Investing.com - The U.S. dollar rose to 11-year highs against its Canadian counterpart on Thursday, after the release of mixed U.S. data, as the struggling oil market continued to weigh on demand for the Canadian currency.
USD/CAD hit 1.3416 during early U.S. trade, the pair's highest since June 2004; the pair subsequently consolidated at 1.3402, advancing 0.60%.
The pair was likely to find support at 1.3229, Wednesday's low and resistance at 1.3812.
The U.S. Department of Labor reported on Thursday that the number of individuals filing for initial jobless benefits in the week ending September 19 increased by 3,000 to 267,000 from the previous week's total of 264,000, compared to expectations for a 7,000 rise.
Separately, the U.S. Commerce Department said that total durable goods orders decreased by 2.0% last month, matching forecasts. Orders for durable goods in July were revised to a gain of 1.9% from a previously reported increase of 2.2%.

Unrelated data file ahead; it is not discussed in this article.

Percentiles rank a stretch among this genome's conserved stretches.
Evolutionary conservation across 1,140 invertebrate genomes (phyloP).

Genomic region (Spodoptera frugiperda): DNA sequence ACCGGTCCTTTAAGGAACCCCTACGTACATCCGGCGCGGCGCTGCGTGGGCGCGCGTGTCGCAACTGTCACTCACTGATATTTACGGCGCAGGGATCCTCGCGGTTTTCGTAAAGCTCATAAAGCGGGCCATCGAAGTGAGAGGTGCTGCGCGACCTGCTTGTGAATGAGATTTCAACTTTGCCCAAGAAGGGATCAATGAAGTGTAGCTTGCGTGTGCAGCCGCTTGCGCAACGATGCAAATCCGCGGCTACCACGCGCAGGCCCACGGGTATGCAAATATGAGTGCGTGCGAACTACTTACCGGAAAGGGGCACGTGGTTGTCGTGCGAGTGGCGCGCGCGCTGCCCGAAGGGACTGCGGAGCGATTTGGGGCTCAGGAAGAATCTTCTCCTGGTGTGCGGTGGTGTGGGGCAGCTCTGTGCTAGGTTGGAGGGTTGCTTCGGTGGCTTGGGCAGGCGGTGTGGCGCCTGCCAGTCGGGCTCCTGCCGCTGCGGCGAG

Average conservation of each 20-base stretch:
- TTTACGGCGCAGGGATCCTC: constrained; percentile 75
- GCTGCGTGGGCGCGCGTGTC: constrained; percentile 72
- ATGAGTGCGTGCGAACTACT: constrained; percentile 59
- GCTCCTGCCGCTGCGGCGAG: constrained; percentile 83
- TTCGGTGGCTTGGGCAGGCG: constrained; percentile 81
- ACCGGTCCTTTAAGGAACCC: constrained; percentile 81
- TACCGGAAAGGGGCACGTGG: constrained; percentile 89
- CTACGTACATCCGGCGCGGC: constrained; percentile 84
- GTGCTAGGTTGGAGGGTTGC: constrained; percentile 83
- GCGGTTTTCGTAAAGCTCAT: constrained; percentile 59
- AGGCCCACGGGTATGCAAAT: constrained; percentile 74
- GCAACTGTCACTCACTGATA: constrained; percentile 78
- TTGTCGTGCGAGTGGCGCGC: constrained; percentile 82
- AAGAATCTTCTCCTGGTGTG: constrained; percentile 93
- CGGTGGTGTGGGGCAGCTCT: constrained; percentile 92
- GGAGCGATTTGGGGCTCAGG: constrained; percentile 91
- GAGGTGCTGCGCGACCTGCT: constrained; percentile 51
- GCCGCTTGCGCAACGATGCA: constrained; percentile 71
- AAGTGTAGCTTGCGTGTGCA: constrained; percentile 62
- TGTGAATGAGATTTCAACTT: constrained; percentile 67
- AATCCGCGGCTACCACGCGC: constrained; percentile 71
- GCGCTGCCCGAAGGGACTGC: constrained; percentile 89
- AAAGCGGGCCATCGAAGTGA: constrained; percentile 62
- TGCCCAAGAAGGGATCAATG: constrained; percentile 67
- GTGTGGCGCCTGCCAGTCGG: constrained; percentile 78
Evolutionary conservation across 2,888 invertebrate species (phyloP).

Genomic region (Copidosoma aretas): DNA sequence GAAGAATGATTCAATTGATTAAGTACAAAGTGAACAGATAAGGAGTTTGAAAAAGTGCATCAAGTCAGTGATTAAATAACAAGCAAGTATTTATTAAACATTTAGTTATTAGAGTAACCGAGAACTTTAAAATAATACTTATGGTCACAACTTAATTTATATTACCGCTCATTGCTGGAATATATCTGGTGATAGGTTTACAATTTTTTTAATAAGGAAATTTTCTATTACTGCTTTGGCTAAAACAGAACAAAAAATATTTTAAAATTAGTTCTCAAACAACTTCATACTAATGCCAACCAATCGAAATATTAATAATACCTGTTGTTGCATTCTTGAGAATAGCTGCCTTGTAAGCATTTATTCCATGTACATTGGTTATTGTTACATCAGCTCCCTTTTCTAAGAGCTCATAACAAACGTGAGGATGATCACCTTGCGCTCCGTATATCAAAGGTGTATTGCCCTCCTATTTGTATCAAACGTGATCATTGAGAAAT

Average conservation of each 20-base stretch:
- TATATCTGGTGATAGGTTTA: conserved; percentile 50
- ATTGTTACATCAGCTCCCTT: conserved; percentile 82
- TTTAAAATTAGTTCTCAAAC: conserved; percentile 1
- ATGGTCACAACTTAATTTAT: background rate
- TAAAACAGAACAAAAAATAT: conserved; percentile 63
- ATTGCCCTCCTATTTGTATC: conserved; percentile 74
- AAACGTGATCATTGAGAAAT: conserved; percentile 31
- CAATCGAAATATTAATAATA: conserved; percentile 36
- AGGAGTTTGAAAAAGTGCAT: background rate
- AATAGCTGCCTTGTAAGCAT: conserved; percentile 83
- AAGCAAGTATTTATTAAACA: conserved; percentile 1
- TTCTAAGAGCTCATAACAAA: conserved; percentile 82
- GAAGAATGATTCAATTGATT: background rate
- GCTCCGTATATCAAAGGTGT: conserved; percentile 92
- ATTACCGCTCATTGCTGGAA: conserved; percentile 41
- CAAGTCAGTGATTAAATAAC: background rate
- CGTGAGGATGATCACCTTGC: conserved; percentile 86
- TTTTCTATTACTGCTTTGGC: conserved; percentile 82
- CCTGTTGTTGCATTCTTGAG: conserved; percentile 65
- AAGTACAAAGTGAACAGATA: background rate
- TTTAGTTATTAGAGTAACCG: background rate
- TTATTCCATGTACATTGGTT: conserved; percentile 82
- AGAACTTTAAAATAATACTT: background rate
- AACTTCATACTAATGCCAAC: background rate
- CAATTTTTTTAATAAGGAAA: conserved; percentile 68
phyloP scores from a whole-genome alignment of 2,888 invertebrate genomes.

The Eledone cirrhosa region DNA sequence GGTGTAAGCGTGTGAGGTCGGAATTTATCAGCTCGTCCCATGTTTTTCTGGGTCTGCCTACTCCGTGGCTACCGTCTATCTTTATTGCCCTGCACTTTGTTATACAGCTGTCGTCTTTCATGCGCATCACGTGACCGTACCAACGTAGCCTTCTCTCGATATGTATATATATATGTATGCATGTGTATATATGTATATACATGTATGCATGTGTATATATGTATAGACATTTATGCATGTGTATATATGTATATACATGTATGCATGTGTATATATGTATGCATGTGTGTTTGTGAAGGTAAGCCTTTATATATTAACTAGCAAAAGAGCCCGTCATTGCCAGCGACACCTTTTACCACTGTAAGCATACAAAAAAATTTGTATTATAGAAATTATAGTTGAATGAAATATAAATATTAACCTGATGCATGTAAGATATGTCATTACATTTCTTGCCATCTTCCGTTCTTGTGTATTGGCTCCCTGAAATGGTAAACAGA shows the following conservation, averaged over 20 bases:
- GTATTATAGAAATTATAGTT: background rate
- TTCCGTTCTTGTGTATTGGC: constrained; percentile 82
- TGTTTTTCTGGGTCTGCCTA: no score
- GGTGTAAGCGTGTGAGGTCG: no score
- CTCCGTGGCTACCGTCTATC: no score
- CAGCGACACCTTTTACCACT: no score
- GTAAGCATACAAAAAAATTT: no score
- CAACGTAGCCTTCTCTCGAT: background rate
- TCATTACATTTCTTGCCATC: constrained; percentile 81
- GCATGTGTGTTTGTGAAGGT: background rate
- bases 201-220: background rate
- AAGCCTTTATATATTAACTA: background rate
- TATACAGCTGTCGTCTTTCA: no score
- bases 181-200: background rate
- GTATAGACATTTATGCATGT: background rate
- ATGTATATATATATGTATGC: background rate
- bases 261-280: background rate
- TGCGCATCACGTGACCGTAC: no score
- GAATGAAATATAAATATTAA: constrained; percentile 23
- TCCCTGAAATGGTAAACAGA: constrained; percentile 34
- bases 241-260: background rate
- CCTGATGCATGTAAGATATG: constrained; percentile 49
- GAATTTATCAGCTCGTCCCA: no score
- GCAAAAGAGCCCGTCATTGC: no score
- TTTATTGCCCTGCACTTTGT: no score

Core durable goods orders, which exclude volatile transportation items, were flat in September, compared to expectations for an increase of 0.1%. Core durable goods orders rose 0.4% in July.
Investors were looking ahead to a speech by Federal Reserve Chair Janet Yellen later Thursday for additional clarity on the bank's decision last week to leave interest rates on hold.
Meanwhile, weakened oil prices weighed heavily on the commodity-linked Canadian dollar. Crude oil futures for November delivery were down 0.79% at $44.12 at the open of U.S. trading.
The loonie was sharply lower against the euro, with EUR/CAD rallying 1.24% to 1.5086.
In the euro zone, the German research institute Ifo earlier reported that its business climate index ticked up to 108.5 this month from August's 108.4. It was the highest reading in four months and was ahead of forecasts of 108.0.
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